A child's life saved: before(above)
and after (below) removal from a baby farm, 1917.
Photos from The Adoption History Project
My new book is entitled The Baby Farm, but what exactly was a baby farm?
The FreeOnlineDictionary notes two definitions:
1. a place that houses and takes care of babies for a fee.
2. a residence for unwed mothers that also arranges adoptions.
The term "baby farm" was common in the late nineteenth and early twentieth century when illegitimacy was severely stigmatized, it was felt that unwed mothers should be punished, not helped, and pregnant unmarried women were refused admission to maternity hospitals.
Originally, a baby farm meant family day care, but soon developed a terrible reputation when horrific abuses and death traps were exposed. The scandals that resulted prompted the child welfare laws we have today.
In its extreme form, babies were bought and sold like any other product. The Adoption History Project (see reference below) notes: "Baby farmers sometimes profited on both ends of the adoption transaction, first extracting fees from desperate birth mothers and then demanding large sums from adopters." Often the homes combined an unlicensed maternity hospital, a brothel and a baby farm combined. Here is an example, again from The Adoption History Project, of such an enterprise: "The woman who operated this home made a specialty of taking in unfortunate girls for maternity cases, she then made inmates of them and charged them for the board of their children; or she would dispose of a child for the sum of $25.00 or more."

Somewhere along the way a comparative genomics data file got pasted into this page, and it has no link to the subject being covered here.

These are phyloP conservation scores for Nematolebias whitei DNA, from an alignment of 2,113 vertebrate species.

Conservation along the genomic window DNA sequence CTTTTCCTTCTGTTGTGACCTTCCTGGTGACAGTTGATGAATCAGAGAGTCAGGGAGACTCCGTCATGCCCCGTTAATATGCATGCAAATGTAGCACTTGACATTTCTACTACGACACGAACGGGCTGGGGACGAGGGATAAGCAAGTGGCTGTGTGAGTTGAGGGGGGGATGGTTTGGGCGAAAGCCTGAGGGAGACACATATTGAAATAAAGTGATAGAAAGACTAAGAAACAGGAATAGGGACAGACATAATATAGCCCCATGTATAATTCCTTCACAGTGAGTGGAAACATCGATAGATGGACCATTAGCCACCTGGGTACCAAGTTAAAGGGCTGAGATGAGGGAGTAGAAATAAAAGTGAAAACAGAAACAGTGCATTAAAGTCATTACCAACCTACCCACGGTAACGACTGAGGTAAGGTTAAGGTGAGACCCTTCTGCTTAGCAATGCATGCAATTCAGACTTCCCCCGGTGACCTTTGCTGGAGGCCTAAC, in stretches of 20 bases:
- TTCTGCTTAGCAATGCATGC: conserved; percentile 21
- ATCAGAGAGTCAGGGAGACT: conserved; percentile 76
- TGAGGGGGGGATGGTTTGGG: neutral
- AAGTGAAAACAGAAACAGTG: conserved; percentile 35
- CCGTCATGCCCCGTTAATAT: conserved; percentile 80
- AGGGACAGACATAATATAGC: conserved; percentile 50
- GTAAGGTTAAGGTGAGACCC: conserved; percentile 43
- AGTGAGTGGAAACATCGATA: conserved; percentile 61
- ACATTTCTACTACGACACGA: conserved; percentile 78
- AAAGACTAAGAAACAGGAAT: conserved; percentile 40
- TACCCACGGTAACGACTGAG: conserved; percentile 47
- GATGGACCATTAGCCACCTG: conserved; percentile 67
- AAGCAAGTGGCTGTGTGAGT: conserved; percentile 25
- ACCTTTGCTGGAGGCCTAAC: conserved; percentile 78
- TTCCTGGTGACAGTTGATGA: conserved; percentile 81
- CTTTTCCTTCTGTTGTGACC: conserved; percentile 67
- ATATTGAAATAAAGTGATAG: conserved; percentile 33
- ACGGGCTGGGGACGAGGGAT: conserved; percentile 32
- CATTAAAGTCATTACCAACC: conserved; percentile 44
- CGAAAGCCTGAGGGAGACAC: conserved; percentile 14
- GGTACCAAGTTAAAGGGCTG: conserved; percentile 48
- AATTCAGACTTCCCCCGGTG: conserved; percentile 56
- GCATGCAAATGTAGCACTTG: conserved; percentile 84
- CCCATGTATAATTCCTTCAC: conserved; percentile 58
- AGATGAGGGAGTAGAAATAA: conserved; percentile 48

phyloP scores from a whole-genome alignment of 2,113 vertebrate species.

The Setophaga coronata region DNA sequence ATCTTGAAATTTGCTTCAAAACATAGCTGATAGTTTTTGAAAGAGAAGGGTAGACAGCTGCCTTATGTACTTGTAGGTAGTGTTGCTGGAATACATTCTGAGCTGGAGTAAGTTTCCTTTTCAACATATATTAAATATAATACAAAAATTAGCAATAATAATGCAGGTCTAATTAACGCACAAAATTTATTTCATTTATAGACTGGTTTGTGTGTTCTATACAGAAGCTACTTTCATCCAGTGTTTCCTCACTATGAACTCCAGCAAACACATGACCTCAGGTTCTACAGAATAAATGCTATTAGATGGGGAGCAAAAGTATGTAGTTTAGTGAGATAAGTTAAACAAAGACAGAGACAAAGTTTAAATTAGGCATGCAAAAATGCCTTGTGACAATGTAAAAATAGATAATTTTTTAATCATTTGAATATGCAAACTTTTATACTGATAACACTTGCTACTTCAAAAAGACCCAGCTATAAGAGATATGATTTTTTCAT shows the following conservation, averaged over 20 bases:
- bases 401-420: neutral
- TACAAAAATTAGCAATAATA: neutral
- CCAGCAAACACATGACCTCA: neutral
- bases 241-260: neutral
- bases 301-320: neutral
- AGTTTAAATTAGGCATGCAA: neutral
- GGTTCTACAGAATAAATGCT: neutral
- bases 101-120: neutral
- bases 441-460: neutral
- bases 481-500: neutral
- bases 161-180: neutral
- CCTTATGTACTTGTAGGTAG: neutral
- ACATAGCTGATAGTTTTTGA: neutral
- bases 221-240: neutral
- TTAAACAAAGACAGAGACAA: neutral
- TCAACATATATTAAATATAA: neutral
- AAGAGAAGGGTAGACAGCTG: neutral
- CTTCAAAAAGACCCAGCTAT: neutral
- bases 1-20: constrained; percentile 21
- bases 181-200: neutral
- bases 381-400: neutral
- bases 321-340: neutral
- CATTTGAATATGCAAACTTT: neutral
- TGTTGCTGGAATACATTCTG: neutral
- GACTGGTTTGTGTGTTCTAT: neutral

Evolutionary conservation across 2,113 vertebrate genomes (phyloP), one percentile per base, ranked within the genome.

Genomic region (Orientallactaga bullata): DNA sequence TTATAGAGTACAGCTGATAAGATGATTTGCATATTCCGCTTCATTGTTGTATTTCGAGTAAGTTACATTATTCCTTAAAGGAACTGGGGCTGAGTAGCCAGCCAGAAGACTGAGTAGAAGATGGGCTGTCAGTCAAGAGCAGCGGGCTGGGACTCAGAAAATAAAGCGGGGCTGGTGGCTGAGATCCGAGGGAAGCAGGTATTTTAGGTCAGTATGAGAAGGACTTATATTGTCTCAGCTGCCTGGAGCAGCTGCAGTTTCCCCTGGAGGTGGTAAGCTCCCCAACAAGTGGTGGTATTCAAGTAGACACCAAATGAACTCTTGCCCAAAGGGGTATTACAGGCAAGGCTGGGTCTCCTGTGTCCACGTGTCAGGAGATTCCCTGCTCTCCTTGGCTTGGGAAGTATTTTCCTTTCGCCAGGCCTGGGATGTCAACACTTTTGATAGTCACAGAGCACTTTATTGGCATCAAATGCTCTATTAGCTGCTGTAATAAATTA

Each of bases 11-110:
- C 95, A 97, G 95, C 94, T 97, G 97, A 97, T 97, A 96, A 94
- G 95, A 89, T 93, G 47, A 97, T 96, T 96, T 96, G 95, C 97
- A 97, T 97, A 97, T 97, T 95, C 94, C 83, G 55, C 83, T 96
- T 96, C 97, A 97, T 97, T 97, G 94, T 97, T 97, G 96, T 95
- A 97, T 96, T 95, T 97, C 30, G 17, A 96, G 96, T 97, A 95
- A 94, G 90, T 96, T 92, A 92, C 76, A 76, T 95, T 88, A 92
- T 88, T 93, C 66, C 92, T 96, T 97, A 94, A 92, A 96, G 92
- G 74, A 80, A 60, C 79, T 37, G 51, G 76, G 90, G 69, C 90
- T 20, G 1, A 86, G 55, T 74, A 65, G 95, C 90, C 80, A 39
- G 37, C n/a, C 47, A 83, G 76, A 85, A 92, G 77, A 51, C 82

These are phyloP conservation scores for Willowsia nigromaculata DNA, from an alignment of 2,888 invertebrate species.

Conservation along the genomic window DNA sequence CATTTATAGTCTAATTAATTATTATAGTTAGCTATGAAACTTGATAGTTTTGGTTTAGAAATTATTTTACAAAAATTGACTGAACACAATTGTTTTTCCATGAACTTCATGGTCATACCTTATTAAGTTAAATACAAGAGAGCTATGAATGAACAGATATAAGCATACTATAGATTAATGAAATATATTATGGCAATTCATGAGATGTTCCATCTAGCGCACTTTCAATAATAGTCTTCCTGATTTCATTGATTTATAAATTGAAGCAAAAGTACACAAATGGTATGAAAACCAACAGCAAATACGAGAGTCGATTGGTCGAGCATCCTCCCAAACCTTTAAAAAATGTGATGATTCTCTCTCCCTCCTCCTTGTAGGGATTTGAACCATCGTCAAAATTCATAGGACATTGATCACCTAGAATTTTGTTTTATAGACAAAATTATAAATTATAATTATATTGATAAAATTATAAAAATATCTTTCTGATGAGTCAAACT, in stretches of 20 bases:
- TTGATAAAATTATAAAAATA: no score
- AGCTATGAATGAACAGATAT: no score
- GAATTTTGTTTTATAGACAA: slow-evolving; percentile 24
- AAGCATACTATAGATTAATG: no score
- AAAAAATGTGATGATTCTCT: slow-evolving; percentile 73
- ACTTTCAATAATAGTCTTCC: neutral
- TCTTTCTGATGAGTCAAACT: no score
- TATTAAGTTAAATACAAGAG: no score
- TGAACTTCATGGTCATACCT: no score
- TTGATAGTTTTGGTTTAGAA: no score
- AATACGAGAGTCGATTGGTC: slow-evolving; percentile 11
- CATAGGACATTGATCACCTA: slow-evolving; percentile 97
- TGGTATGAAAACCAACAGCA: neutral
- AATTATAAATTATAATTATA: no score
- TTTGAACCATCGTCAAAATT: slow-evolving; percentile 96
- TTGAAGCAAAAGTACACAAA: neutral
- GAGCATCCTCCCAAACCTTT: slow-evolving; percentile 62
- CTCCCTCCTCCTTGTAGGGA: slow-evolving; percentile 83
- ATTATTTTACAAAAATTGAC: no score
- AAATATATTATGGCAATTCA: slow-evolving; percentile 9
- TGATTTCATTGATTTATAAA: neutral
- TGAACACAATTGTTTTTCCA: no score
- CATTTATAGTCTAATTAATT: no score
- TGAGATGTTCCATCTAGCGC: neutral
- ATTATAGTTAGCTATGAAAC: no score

Lest we think that baby farms were confined to big cities like New York or Chicago, there were 40 baby farms operating in Minneapolis alone in 1905.
References and additional reading: